Dealing with grief is different for everybody. Unfortunately, living with a rare disease can bring sadness and grief into one’s life. That is why the Livestrong Foundation has offered a new approach on handling it for cancer survivors. While it is impossible to find one method to overcome grief that works for everyone, the foundation hopes that this advice can better the lives of those who have lived through, are still living with, or have lost someone to cancer.
Brittany Neece works at the Austin Center for Grief and Loss as a clinical therapist and support group coordinator. She has created a new method to approach grief. Rather than the standard five stages (denial, anger, bargaining, depression, acceptance), she believes that there are three phases, and they are:
- What is lost?
- What is left?
- What is possible
She suggests this for those living with cancer, as a diagnosis can feel like a life-shattering, unshakable event. When receiving a cancer diagnosis, Brittany recommends this thought process in order to best deal with the grief.
She speaks of the two most common reactions to a cancer diagnosis: obsessing over every step of one’s cancer treatment and journey, or simply shrugging everything off with an “I’ll be fine.” Both of these responses are due to a loss of control. When one receives a cancer diagnosis, it feels like being unable to control not only one’s life, but their own body. This is an extremely difficult reality to come to terms with.
When Your Loved One Has Cancer
Not only does a diagnosis deeply affect the one receiving it, but it impacts that person’s loved ones as well. Seeing someone that you love so much going through something so difficult can be devastating. It’s common to want to help or make the pain go away. Brittany lists some things you can do to help.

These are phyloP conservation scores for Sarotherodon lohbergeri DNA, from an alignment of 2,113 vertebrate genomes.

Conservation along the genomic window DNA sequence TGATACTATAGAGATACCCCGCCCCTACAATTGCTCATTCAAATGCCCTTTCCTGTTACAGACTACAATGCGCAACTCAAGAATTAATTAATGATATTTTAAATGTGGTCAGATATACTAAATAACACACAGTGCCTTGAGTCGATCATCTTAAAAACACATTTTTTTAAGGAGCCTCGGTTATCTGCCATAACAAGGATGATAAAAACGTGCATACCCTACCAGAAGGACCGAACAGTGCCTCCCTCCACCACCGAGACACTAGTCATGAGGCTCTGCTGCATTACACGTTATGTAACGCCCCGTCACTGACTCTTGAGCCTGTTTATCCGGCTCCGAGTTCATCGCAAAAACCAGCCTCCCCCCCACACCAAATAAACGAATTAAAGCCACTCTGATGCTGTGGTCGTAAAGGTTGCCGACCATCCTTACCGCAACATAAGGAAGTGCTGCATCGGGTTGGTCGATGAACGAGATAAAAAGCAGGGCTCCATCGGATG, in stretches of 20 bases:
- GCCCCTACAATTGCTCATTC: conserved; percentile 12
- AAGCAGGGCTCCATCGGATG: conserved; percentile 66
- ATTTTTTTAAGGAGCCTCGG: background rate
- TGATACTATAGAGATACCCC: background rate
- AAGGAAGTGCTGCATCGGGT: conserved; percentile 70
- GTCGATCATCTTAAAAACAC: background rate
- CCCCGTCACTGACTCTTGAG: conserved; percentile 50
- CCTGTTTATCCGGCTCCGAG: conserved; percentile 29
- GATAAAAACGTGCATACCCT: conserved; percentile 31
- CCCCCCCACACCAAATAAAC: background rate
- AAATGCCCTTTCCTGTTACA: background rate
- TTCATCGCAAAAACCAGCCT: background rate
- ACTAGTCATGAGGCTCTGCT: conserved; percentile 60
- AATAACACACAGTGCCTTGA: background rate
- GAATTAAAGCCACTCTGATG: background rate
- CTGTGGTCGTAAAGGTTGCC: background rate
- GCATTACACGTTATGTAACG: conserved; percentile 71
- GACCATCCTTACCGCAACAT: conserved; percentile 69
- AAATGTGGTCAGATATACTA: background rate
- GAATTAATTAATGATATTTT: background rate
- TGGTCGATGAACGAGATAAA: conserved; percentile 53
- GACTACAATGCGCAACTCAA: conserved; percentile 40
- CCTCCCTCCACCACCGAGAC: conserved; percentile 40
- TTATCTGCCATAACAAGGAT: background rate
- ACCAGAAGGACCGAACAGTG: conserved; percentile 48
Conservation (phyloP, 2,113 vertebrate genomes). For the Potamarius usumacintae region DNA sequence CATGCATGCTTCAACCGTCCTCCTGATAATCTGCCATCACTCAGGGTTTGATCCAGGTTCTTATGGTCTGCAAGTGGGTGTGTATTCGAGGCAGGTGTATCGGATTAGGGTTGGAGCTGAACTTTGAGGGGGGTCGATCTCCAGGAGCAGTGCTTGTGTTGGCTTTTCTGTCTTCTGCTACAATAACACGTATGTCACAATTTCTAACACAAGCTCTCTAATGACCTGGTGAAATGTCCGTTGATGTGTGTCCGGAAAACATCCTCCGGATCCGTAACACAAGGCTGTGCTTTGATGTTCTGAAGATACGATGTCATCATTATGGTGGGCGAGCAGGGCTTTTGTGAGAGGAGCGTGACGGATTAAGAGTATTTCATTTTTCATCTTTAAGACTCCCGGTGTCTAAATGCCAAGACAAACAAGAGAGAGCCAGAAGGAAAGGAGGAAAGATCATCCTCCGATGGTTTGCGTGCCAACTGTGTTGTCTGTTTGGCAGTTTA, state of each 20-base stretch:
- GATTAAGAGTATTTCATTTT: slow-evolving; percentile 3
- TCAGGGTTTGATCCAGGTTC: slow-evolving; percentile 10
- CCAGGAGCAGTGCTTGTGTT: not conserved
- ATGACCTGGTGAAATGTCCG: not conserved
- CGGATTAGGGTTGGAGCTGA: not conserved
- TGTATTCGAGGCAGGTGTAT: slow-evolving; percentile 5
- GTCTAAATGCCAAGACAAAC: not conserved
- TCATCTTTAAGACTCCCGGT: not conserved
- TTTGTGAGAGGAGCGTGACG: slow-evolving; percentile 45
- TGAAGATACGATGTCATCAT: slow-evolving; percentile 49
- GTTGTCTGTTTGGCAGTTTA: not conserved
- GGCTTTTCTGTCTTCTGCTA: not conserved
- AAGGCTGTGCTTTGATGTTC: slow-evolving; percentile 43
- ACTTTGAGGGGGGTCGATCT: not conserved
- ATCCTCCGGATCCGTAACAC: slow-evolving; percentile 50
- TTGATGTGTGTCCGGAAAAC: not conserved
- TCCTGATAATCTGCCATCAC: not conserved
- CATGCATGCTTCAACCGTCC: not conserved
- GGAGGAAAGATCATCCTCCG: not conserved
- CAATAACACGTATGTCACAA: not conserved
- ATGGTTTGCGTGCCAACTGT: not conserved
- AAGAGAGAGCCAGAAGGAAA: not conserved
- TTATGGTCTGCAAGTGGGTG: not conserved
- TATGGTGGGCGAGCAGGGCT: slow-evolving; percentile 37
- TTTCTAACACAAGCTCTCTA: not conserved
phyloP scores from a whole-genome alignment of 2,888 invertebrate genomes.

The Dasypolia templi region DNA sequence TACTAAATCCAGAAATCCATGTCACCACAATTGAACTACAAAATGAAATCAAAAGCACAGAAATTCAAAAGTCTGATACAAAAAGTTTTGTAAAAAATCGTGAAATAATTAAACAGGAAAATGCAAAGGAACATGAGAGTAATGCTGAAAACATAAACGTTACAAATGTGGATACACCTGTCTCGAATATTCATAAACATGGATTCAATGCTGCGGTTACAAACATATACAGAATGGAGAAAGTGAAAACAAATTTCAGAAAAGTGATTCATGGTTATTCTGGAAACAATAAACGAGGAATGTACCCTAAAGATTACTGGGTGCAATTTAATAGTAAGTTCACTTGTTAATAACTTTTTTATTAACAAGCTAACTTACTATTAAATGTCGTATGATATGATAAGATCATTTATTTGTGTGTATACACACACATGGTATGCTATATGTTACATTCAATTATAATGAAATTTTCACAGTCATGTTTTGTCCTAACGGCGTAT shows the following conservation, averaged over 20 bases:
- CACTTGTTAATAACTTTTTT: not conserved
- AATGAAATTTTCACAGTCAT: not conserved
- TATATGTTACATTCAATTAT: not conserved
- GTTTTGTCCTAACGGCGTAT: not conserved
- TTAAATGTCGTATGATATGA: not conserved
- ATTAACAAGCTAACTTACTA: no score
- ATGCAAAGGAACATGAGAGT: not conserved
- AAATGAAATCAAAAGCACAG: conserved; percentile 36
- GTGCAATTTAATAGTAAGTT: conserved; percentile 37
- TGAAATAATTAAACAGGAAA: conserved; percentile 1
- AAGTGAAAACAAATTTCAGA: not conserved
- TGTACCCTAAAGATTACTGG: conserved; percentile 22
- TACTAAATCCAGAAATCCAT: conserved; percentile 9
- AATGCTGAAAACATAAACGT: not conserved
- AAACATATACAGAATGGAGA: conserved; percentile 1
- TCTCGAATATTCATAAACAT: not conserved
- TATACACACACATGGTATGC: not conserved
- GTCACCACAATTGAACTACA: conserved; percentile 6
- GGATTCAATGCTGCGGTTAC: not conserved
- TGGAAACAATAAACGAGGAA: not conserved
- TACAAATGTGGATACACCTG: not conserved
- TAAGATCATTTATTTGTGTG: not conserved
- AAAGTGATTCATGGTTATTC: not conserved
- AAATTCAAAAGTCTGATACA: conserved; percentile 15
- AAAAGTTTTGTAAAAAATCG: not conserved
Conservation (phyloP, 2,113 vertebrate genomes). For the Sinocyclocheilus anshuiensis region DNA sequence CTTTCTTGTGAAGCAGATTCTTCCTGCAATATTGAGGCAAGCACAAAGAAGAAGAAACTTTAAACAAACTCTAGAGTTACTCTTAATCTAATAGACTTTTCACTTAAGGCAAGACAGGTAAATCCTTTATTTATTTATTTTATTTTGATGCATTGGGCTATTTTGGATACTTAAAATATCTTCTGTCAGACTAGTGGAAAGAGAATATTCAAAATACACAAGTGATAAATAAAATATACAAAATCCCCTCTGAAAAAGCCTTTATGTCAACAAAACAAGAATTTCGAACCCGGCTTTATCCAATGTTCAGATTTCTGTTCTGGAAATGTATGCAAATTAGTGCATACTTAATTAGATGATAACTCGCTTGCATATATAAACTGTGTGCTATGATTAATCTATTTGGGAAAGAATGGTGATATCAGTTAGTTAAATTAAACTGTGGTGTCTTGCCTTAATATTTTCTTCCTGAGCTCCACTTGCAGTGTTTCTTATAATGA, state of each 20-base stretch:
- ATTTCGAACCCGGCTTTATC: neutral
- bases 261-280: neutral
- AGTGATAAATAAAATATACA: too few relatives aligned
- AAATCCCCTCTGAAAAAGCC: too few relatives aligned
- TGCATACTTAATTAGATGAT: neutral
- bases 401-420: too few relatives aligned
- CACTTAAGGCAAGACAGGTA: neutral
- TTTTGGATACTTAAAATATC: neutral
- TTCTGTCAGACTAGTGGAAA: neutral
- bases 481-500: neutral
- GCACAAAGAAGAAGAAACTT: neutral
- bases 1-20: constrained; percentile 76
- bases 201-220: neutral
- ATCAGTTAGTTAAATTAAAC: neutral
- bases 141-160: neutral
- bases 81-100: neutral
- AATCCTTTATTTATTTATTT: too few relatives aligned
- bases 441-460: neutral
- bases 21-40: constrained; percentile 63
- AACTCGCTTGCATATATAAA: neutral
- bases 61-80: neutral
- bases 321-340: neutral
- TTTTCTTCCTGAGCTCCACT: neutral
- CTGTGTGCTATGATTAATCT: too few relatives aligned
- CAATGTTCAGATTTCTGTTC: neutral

Firstly, realize there is no simple solution. Widely used advice like “there’s always a silver lining” may not come across well; it can seem insensitive even if that was not the intention. Next, be present. Just be there for the people you love; ask how they want to be supported. Lastly, it is essential to comprehend that their role in the family may change.
Brittany also has advice on how to start a conversation about grief. Honest and open conversations are often a very helpful part of the healing process. She suggests having meaningful conversations, informing people on what will help you, and helping to educate loved ones.
In the end, there is no one, sure-fire way to deal with grief. Brittany stresses the importance of not rushing the healing process, meeting people halfway, and that it is okay to have a new normal. It may seem like there is no light at the end of the tunnel, there will always be support and people to help you along.